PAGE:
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Optimism Dims for North Korea Denuclearization

At a recent Senate committee meeting, U.S. Secretary of State Mike Pompeo confirmed that North Korea is still producing materials for nuclear bombs, raising questions about whether the Asian nation is truly working to denuclearize following the May summit between President Trump and North Korean dictator Kim Jong Un. Voters are now less convinced that North Korea will slow or stop the development of nuclear weapons and more think Trump should be more aggressive with the nation.

A new Rasmussen Reports national telephone and online survey finds 43% of U.S. Likely Voters say it’s at least somewhat likely that Trump’s agreement with Kim will slow or stop North Korea’s development of nuclear weapons, including just 15% who say it’s Very Likely. In May, just prior to their meeting, 51% of voters believed North Korea would slow or stop development of nuclear weapons. Nearly as many (49%) felt the same in mid-June following the meeting. (To see survey question wording, click here.)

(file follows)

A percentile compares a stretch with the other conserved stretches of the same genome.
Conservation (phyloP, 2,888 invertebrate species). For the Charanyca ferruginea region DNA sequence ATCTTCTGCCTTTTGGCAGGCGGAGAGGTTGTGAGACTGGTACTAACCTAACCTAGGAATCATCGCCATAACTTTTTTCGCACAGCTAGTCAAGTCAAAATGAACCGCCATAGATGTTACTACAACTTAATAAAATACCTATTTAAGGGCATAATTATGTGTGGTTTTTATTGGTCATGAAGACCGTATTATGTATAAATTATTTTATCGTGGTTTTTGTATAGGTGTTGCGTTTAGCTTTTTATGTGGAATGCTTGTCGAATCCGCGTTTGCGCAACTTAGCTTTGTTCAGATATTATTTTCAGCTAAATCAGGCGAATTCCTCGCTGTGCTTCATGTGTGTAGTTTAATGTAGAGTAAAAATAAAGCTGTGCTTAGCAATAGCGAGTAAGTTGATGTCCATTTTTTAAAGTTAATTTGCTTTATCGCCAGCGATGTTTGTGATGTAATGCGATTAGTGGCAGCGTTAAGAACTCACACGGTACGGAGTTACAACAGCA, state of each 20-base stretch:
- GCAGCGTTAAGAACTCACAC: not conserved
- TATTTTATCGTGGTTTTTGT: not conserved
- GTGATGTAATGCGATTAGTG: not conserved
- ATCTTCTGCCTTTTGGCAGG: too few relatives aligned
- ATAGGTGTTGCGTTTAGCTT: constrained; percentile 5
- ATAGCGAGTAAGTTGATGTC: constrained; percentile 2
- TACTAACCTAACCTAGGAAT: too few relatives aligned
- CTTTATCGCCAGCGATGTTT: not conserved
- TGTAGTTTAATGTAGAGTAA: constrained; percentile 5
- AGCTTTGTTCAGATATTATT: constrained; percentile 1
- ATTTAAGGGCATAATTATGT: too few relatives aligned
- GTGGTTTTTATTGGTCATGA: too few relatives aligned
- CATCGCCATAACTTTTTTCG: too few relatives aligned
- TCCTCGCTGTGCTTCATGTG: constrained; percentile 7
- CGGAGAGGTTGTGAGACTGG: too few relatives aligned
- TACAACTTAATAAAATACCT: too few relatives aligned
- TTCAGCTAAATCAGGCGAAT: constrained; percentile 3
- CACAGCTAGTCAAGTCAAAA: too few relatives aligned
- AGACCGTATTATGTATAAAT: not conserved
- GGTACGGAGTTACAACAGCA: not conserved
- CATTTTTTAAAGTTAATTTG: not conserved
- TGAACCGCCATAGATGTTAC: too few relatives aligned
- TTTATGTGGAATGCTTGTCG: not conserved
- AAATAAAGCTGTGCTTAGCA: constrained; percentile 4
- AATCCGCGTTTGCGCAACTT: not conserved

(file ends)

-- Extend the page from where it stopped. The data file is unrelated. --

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The survey of 1,000 American Adults Likely U.S. Voters was conducted on August 2 and 5, 2018, by Rasmussen Reports. The margin of sampling error is +/- 3 percentage points with a 95% level of confidence. Field work for all Rasmussen Reports surveys is conducted by Pulse Opinion Research, LLC. See methodology.

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